In this fascinating account of British espionage from the 1780s to 1820s, Sue Wilkes uncovers a hidden side of our history, full of rebellions and dark conspiracies. A very thought-provoking read, it can be hard to decide who the perpetrator is - many of those condemned were fighting for justice and liberty. From mutinies in the Royal Navy to Irish oppression, Wilkes reveals all using records and literature of the time to provide an exciting read.Who Do You Think You Are? Magazine - April 2016 - Emma Slattery
Some aspects of the past fade from mainstream texts. When I studied the period of British history covered by Regency Spies, it was a truism that the decades c1790-1820 were marked by popular unrest, workers' agitation and government repression of any challenge or dissent. Detail seemed scant about anything other than a few high profile incidents such as the Peterloo Massacre of 1819, and a few high profile figures such as Edmund Burke, Thomas Paine and William Cobbett.Author, Denise Bates
In Regency Spies, Sue Wilkes has crafted a book that helps to combat this lack of information, whilst disentangling the varied strands of discontent that bedevilled the country. These included the fear of industrial change, high prices for grain that workers felt in their empty stomachs and Ireland's catholic populace which was governed by a repressive and protestant administration. Based on research in a range of primary sources, she breathes life into some of the lesser known people who were part of this cauldron of suspicion and savage reprisal, whether as subversives or spies. The who, why and how of more than a quarter of a century of surveillance and suspicion, particularly in the North of England spring into focus with a new clarity, along with the million dollar question, was there really a popular appetite for the radical and violent change that the politicians of the day so feared?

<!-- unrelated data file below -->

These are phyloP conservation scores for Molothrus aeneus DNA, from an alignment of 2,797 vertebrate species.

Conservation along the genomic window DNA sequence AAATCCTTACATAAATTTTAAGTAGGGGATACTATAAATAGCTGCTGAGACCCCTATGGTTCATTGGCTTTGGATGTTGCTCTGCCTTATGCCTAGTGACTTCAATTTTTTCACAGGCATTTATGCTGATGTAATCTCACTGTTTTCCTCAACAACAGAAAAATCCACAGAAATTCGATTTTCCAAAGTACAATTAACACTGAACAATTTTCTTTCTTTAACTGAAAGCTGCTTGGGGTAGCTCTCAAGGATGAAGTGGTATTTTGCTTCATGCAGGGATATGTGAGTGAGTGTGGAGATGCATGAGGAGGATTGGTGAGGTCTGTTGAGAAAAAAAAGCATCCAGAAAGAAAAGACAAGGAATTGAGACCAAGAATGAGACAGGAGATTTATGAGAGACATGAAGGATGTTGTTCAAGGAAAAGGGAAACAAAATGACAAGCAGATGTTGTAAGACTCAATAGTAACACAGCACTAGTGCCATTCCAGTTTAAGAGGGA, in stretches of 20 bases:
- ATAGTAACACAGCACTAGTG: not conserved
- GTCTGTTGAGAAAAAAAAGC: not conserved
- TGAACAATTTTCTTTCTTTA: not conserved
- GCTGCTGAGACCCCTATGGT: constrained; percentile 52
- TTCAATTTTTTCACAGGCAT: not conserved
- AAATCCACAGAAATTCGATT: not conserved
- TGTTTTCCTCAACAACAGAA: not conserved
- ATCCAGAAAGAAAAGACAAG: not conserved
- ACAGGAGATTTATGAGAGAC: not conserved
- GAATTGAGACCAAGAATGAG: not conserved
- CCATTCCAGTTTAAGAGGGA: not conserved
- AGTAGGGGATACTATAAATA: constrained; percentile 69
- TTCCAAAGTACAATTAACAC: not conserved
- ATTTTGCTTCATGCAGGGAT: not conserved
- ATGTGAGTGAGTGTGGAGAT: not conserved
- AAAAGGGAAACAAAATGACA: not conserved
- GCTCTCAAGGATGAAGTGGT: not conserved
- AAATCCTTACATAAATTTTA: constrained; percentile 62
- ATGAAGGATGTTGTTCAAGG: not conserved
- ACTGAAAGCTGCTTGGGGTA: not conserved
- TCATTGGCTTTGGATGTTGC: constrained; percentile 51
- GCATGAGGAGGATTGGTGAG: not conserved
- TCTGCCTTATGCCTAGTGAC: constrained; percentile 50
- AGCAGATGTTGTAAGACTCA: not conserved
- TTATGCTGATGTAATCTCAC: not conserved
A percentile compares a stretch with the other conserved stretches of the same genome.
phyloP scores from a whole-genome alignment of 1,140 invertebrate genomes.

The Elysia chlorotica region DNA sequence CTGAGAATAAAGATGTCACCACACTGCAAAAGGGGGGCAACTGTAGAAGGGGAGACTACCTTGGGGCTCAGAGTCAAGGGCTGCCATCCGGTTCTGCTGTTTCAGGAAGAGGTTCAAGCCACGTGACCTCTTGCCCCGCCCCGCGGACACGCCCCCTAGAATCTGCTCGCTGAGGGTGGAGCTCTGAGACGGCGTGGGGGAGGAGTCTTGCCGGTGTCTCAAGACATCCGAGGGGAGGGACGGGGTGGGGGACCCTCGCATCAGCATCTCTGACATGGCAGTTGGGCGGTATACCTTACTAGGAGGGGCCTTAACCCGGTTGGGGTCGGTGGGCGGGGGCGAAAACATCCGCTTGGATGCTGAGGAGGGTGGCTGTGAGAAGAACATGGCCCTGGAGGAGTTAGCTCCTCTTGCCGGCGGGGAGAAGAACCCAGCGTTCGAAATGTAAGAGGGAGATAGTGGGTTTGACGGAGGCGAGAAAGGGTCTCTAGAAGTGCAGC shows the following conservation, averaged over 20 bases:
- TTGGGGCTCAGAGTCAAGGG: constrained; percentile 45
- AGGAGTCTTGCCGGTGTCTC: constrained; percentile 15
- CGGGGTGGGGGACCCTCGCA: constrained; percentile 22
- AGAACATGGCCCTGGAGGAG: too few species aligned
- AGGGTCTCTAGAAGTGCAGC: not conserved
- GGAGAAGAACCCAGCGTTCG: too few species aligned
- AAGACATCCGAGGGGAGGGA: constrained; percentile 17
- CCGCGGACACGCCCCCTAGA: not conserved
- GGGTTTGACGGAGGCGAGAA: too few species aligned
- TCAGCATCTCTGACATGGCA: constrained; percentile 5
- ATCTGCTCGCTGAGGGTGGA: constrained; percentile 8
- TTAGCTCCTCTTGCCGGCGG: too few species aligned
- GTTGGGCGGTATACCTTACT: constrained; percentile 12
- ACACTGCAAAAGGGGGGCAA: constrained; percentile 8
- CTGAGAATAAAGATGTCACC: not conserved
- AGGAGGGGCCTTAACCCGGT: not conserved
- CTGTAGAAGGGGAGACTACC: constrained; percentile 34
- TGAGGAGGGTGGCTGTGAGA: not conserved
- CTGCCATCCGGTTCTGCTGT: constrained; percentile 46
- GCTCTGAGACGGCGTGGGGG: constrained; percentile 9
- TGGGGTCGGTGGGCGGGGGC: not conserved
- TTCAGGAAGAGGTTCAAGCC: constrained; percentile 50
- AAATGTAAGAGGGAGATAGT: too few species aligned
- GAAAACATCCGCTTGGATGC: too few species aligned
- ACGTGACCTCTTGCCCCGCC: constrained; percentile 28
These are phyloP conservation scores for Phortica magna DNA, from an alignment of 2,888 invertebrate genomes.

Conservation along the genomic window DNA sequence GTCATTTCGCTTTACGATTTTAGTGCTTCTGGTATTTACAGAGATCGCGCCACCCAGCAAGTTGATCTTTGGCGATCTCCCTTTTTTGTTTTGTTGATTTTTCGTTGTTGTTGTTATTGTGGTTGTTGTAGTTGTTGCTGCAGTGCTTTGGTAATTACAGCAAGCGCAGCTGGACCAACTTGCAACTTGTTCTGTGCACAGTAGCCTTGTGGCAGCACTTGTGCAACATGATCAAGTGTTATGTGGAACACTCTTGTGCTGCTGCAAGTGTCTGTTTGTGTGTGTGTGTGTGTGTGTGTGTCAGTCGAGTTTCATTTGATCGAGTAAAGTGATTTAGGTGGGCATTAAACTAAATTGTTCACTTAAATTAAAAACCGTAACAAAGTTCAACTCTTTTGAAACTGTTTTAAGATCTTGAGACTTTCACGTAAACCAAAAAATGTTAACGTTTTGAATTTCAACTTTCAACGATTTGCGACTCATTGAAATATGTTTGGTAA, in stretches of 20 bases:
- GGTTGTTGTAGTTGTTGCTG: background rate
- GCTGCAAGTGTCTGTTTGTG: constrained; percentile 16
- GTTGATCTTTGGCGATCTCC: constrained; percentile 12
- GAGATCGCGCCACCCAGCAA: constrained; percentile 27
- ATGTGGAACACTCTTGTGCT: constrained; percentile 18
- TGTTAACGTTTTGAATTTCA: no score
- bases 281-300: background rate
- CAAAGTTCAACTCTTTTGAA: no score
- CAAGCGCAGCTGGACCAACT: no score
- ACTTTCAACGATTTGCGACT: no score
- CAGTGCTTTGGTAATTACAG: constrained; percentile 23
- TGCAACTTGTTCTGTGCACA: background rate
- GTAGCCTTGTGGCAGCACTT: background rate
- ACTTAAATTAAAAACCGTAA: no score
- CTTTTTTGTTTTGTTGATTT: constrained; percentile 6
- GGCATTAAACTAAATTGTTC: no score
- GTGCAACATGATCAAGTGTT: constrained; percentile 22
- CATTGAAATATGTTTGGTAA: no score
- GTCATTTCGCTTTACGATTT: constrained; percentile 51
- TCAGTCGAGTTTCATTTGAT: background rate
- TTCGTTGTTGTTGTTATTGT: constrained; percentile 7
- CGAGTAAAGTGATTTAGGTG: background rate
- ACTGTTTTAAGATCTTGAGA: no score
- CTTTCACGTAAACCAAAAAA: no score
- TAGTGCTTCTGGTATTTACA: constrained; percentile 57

The activities of William Oliver and other regency spies lie two centuries in the past, but when reading about them it was hard not to note the similarities with other periods of history and the choices available to rulers and governments facing challenges. How is public safety to be secured? What is the rationale for surveillance? How should change be brought about? Is it justifiable to join an organisation under false pretences? Does the end justify the means? Are some actual or perceived threats so dangerous that normal standards must be suspended?